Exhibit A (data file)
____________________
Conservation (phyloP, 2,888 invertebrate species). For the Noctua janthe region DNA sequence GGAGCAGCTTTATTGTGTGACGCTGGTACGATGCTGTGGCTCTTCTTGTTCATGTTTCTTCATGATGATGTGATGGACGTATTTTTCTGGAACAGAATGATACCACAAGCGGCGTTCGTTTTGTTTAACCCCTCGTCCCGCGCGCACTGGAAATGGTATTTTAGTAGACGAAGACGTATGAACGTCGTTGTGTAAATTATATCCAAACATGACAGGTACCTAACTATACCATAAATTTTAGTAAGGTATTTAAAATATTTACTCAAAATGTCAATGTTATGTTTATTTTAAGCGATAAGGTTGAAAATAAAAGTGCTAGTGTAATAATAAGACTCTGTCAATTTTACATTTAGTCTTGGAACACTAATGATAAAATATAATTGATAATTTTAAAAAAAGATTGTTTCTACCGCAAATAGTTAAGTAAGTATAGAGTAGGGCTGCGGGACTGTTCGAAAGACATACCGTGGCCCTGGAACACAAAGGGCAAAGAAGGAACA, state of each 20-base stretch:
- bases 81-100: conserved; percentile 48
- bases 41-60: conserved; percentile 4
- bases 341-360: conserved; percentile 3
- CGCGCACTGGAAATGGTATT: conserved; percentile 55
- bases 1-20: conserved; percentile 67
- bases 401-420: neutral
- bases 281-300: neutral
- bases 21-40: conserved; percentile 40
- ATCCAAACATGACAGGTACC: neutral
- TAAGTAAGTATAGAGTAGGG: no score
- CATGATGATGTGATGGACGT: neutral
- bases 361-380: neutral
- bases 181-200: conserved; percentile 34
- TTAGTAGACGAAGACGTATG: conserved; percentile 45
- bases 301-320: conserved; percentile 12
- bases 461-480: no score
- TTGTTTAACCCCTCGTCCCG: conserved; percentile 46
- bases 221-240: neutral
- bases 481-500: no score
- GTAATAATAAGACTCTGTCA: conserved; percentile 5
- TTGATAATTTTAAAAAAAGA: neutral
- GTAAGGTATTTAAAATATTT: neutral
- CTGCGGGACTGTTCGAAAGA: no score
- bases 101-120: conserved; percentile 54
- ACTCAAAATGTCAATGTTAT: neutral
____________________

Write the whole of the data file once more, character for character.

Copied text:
Conservation (phyloP, 2,888 invertebrate species). For the Noctua janthe region DNA sequence GGAGCAGCTTTATTGTGTGACGCTGGTACGATGCTGTGGCTCTTCTTGTTCATGTTTCTTCATGATGATGTGATGGACGTATTTTTCTGGAACAGAATGATACCACAAGCGGCGTTCGTTTTGTTTAACCCCTCGTCCCGCGCGCACTGGAAATGGTATTTTAGTAGACGAAGACGTATGAACGTCGTTGTGTAAATTATATCCAAACATGACAGGTACCTAACTATACCATAAATTTTAGTAAGGTATTTAAAATATTTACTCAAAATGTCAATGTTATGTTTATTTTAAGCGATAAGGTTGAAAATAAAAGTGCTAGTGTAATAATAAGACTCTGTCAATTTTACATTTAGTCTTGGAACACTAATGATAAAATATAATTGATAATTTTAAAAAAAGATTGTTTCTACCGCAAATAGTTAAGTAAGTATAGAGTAGGGCTGCGGGACTGTTCGAAAGACATACCGTGGCCCTGGAACACAAAGGGCAAAGAAGGAACA, state of each 20-base stretch:
- bases 81-100: conserved; percentile 48
- bases 41-60: conserved; percentile 4
- bases 341-360: conserved; percentile 3
- CGCGCACTGGAAATGGTATT: conserved; percentile 55
- bases 1-20: conserved; percentile 67
- bases 401-420: neutral
- bases 281-300: neutral
- bases 21-40: conserved; percentile 40
- ATCCAAACATGACAGGTACC: neutral
- TAAGTAAGTATAGAGTAGGG: no score
- CATGATGATGTGATGGACGT: neutral
- bases 361-380: neutral
- bases 181-200: conserved; percentile 34
- TTAGTAGACGAAGACGTATG: conserved; percentile 45
- bases 301-320: conserved; percentile 12
- bases 461-480: no score
- TTGTTTAACCCCTCGTCCCG: conserved; percentile 46
- bases 221-240: neutral
- bases 481-500: no score
- GTAATAATAAGACTCTGTCA: conserved; percentile 5
- TTGATAATTTTAAAAAAAGA: neutral
- GTAAGGTATTTAAAATATTT: neutral
- CTGCGGGACTGTTCGAAAGA: no score
- bases 101-120: conserved; percentile 54
- ACTCAAAATGTCAATGTTAT: neutral